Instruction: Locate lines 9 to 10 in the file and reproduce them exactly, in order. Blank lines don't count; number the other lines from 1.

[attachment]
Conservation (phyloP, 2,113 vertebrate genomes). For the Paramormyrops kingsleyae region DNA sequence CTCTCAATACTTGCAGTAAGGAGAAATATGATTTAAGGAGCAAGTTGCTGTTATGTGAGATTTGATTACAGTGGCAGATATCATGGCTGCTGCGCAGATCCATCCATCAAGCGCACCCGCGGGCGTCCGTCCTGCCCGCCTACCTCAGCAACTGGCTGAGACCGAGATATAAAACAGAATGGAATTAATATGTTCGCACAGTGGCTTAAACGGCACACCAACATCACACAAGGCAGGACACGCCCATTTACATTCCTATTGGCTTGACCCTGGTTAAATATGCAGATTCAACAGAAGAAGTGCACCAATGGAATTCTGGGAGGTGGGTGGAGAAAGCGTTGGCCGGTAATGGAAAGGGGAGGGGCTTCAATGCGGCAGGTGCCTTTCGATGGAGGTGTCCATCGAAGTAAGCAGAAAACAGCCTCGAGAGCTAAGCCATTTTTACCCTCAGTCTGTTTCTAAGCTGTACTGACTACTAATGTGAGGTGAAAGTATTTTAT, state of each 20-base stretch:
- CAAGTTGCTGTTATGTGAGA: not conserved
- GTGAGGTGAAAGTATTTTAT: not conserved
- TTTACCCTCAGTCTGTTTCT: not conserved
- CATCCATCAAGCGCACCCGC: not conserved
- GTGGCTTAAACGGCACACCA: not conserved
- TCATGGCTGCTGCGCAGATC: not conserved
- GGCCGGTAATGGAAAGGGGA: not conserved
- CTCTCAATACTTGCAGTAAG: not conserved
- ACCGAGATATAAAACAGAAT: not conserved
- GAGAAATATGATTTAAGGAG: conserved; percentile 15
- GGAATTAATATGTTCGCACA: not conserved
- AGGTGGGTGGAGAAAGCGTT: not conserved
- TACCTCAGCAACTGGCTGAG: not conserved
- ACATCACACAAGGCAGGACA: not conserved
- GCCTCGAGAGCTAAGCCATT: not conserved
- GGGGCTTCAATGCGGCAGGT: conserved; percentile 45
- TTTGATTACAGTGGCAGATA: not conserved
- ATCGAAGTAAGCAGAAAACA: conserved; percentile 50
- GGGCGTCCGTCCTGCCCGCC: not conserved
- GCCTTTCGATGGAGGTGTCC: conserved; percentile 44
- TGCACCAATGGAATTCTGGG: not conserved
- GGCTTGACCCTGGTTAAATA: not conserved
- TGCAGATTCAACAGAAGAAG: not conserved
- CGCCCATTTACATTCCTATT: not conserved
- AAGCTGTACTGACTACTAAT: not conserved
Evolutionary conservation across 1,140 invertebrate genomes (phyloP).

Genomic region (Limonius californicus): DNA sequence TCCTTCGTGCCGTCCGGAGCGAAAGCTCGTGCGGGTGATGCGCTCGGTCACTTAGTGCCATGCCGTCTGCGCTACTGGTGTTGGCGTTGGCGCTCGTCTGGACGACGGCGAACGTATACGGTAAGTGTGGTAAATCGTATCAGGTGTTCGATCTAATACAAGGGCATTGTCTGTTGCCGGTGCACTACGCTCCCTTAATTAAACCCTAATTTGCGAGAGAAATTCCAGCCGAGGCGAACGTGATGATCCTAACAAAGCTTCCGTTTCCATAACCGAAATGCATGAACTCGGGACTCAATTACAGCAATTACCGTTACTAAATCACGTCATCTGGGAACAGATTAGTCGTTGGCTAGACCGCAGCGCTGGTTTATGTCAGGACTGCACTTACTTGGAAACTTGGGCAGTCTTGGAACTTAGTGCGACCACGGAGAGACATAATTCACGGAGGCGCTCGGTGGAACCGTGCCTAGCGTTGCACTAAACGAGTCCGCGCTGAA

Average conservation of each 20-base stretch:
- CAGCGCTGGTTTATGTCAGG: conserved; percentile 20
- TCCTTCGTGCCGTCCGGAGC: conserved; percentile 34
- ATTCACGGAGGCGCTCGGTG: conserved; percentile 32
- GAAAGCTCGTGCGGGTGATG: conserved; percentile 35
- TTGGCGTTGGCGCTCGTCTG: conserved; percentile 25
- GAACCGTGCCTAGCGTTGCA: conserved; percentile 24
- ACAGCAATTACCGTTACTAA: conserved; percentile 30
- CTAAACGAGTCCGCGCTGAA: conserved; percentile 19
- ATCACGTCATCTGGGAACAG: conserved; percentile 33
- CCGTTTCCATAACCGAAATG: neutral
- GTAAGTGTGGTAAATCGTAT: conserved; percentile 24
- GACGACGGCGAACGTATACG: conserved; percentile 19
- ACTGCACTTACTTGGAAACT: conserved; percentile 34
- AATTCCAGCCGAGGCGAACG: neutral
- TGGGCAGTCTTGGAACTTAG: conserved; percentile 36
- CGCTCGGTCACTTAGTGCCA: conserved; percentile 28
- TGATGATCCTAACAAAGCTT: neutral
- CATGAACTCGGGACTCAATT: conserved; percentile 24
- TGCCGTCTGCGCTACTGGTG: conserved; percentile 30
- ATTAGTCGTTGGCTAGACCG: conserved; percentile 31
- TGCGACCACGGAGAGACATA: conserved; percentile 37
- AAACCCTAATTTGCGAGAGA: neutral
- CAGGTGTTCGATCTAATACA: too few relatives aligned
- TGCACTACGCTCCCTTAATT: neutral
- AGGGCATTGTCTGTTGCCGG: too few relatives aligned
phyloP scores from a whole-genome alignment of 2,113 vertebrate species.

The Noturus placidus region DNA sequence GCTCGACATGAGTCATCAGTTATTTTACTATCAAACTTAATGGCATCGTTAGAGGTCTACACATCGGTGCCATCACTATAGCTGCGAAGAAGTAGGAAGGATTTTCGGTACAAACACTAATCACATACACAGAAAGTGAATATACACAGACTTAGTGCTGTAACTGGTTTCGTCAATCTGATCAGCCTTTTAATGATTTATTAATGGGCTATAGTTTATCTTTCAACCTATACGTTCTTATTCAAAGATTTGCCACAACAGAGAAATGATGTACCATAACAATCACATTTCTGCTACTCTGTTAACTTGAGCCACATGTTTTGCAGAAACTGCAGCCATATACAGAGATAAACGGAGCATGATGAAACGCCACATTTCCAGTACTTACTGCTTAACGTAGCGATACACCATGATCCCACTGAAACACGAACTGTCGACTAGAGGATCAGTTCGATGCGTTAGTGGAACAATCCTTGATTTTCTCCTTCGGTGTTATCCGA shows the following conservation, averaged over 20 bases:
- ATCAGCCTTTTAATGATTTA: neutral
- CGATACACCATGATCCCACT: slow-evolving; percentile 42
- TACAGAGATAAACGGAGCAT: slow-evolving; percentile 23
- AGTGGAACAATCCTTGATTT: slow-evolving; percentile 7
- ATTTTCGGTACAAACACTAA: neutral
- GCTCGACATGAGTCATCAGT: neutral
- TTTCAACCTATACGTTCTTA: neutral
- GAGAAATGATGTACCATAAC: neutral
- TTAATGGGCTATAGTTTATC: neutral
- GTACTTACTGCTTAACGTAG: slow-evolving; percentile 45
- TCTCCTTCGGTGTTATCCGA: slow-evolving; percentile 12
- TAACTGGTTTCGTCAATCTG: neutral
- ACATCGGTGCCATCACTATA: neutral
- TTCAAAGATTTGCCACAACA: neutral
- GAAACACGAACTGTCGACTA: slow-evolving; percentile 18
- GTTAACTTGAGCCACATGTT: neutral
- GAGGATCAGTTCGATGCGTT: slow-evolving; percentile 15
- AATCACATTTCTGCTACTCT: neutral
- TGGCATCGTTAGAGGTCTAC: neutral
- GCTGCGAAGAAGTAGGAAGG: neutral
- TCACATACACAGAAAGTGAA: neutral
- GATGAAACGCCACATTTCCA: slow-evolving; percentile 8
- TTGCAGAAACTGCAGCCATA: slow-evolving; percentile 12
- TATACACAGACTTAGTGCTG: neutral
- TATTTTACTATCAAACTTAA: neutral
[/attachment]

- CTCTCAATACTTGCAGTAAG: not conserved
- ACCGAGATATAAAACAGAAT: not conserved